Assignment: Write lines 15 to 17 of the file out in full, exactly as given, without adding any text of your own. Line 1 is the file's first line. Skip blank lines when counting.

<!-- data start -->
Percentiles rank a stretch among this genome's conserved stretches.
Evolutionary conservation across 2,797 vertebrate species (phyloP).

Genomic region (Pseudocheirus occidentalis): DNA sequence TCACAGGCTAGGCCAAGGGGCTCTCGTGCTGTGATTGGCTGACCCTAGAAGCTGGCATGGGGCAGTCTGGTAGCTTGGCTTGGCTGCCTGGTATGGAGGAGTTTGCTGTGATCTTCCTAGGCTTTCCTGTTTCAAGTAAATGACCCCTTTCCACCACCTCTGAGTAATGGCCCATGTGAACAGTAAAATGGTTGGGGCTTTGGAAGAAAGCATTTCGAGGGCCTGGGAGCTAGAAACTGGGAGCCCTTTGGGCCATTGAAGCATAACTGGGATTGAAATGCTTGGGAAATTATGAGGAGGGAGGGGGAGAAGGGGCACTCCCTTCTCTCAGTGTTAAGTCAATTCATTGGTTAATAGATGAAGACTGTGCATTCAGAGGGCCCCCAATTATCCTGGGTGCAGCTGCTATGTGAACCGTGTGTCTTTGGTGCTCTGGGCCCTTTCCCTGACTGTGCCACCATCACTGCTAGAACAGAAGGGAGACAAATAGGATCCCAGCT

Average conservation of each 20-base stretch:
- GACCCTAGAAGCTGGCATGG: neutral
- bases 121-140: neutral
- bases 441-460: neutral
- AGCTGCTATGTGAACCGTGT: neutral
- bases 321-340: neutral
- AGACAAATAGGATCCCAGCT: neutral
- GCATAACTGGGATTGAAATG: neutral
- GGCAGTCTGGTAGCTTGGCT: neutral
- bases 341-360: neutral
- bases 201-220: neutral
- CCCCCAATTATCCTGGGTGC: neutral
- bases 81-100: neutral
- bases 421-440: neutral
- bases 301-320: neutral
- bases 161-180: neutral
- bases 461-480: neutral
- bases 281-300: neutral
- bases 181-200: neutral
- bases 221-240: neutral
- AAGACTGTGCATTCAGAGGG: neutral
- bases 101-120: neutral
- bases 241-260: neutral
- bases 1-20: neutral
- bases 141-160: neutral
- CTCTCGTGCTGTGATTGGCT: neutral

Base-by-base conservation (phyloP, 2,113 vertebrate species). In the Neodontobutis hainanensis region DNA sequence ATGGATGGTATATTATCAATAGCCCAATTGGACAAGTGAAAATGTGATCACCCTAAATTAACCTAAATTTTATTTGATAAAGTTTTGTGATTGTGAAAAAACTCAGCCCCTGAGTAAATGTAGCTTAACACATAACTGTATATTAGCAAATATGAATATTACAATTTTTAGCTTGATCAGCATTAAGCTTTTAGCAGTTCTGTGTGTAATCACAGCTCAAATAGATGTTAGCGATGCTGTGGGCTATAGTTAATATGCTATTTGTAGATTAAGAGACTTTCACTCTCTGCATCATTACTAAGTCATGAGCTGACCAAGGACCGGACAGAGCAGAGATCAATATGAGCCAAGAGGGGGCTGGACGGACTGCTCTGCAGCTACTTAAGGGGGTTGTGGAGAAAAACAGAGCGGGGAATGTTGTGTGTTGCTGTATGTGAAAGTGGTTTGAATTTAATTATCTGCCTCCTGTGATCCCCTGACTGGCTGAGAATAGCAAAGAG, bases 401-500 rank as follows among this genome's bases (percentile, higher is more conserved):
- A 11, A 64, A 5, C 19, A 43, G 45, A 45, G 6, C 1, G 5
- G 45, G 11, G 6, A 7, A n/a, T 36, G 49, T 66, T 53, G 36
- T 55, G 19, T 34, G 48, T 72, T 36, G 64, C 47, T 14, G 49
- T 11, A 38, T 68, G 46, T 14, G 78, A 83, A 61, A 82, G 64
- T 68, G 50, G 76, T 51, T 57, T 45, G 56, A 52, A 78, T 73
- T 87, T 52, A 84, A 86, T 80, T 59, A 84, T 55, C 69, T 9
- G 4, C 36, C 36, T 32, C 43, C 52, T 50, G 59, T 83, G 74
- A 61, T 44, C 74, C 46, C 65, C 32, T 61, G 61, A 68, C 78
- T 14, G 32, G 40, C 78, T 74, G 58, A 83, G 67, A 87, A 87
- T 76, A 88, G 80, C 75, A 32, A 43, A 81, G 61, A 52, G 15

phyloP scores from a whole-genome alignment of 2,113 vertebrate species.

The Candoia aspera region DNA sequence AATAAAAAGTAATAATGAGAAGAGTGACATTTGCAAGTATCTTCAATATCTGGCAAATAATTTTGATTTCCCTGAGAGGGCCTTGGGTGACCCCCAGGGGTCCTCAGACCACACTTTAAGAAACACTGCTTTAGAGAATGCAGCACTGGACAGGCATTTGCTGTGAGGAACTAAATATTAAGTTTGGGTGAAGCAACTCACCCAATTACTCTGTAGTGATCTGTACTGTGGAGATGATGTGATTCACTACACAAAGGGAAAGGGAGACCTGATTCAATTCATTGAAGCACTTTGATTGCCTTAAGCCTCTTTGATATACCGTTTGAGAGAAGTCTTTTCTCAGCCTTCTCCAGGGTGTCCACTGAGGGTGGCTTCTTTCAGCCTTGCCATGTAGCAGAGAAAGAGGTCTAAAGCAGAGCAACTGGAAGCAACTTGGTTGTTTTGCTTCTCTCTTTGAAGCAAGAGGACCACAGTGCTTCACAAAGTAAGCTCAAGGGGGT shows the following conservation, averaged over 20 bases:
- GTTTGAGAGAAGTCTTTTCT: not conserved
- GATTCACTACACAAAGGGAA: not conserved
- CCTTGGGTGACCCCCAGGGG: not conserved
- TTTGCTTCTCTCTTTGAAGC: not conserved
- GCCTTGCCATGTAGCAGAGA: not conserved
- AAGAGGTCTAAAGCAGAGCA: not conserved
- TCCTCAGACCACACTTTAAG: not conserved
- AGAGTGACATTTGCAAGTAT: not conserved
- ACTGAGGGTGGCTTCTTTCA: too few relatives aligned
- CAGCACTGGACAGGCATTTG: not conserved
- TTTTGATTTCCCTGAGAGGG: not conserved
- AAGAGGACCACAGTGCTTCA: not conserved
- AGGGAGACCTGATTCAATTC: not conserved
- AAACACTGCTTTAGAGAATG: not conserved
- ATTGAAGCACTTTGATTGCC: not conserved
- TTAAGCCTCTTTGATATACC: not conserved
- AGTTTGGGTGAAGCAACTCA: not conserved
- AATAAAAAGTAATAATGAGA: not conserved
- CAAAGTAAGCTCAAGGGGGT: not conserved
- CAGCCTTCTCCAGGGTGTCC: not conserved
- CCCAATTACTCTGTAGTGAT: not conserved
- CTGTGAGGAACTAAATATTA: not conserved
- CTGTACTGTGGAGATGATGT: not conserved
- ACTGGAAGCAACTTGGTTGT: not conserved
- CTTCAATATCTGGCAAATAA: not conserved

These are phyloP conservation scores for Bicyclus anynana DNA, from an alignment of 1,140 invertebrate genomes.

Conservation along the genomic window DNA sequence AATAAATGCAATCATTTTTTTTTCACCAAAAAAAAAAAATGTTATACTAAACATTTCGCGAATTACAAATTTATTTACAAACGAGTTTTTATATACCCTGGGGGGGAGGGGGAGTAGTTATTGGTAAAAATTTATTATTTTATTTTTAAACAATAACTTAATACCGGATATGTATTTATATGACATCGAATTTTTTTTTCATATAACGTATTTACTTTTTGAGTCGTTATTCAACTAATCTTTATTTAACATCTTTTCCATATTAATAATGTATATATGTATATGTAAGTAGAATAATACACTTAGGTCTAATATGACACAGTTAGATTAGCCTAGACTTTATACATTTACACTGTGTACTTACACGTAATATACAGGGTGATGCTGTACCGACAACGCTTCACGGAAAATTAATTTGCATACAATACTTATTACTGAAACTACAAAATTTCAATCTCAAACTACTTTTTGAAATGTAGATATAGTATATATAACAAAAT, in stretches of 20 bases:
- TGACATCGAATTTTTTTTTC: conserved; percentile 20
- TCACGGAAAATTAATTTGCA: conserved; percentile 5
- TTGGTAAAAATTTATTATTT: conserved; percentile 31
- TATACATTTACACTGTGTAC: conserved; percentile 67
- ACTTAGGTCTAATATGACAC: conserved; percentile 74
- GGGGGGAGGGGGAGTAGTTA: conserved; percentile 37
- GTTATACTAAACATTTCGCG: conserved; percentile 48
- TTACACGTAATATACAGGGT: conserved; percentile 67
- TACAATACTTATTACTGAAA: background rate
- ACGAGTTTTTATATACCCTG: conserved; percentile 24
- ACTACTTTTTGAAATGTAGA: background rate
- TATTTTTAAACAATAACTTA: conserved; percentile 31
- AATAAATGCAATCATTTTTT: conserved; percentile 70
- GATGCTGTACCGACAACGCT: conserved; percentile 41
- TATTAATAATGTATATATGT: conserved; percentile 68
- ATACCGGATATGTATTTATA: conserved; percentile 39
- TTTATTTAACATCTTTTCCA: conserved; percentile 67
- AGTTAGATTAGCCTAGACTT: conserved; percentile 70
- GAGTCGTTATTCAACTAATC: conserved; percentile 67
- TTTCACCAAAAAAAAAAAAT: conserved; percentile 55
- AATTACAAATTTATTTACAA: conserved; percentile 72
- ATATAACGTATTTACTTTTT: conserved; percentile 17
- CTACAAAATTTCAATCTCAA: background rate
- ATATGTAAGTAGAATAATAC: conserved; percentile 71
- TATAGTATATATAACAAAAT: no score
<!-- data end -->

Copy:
- CCCCCAATTATCCTGGGTGC: neutral
- bases 81-100: neutral
- bases 421-440: neutral